The more I read such research, the more I wonder about our recommendations to patients about meat consumption. That is, that they should follow the Australian dietary guidelines, taking care to limit red meat to three to four times a week, and limit or avoid processed meat.
 
(Not that people seem to adhere to such recommendations, with the Meat & Livestock Australia reporting that, on average, men aged over 19 in Australia consume 75.2 g of red meat per day, with women aged over 19 eating an average of 50.1 g of red meat a day. But I digress.)
 
Looking at the research on the health risks of meat consumption makes me wonder whether we should encourage avid carnivores to reduce their intake.
 
To address this concern, I spoke with GP Dr Evan Ackermann, past Chair of the RACGP Expert Committee – Quality Care. He does not think we need to alter current guidelines about meat consumption.
 
‘We’re all in search of this perfect health solution and trying to find all these dietary villains all the time, we forget that we’ve got the capacity to cope within our body,’ he said.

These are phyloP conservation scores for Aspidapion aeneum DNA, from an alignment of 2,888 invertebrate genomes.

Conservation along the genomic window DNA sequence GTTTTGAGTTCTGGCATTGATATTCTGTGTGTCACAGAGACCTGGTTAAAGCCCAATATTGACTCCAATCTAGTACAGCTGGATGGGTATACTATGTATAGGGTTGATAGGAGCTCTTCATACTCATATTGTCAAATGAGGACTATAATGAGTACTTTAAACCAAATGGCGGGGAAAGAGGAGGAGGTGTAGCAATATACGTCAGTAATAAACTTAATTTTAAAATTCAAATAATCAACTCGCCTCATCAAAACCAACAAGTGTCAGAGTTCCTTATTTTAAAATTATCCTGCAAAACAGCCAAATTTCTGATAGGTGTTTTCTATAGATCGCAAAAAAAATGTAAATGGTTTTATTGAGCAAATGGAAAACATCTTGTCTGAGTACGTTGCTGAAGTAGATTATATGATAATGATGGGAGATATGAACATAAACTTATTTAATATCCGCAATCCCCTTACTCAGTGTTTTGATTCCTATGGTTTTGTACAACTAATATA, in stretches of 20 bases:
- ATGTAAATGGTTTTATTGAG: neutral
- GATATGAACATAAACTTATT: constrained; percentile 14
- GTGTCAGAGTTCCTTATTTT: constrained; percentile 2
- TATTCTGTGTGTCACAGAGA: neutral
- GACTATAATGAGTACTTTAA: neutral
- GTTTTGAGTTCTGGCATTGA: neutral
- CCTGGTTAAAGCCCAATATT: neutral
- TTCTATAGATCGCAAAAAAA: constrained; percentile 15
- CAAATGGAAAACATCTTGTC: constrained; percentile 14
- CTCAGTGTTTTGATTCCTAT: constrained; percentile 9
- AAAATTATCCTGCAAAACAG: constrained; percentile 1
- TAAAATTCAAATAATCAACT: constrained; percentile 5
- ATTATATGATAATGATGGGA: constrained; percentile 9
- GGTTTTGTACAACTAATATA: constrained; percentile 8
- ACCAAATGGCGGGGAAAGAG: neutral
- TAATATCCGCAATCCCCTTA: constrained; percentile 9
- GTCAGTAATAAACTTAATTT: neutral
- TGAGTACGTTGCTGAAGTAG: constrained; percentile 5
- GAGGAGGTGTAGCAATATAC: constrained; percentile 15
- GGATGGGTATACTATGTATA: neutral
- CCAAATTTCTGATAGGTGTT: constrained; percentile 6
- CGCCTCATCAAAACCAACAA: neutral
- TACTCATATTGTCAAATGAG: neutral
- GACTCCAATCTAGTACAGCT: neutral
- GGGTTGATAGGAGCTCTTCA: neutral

Dr Ackermann said the human race has survived on a variety of diets over millennia ‘without too many problems’. He believes the keys to healthy eating are quite simple – moderation and enjoyment.
 
He supports people who have ideological views when it comes to meat consumption, but isn’t overly convinced by research on the topic.
 
‘If we did all decrease our processed meats [consumption] we might have less bowel cancer or something, but some of us would probably be miserable, too,’ he said.
 
GP Dr Penny Adams has a different take on the topic, as seen by her appearance on the Today show to discuss being vegan. She said if she had to choose between the average Australian diet of ‘chips and burgers and meat’ versus veganism for health reasons, she would opt for a vegan diet – with supplements covered.
 
(Mind you, she believes a Mediterranean diet is preferable to either option.)
 
Nevertheless, Dr Adams hopes the message she can get out is ‘that people need to increase their plant-base in their diets’.